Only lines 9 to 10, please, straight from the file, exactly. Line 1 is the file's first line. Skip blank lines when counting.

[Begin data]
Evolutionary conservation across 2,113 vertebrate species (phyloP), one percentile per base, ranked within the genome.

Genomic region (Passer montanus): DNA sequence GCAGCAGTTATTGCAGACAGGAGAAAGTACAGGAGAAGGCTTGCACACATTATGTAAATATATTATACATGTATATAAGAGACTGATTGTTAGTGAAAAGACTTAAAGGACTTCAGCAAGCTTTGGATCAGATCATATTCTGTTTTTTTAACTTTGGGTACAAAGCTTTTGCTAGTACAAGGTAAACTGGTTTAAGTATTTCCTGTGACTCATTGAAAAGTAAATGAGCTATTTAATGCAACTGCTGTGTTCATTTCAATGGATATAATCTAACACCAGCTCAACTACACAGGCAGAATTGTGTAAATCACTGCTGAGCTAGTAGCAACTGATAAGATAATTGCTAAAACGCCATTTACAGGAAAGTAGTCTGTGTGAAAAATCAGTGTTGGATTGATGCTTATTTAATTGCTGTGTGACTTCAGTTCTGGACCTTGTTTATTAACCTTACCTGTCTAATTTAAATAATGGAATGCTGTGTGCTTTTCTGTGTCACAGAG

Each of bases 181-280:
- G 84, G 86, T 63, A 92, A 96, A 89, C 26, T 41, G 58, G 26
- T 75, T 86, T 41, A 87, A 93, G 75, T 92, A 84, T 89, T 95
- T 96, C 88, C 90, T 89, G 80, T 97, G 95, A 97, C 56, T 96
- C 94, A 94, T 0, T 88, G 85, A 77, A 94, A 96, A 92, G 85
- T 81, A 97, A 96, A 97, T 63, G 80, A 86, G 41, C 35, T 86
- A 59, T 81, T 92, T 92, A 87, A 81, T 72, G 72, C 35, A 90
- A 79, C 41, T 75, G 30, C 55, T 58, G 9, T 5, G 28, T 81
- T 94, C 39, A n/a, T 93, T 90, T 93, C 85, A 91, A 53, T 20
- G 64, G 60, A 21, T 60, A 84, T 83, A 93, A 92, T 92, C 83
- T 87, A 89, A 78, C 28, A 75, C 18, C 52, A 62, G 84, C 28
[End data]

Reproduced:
- A 59, T 81, T 92, T 92, A 87, A 81, T 72, G 72, C 35, A 90
- A 79, C 41, T 75, G 30, C 55, T 58, G 9, T 5, G 28, T 81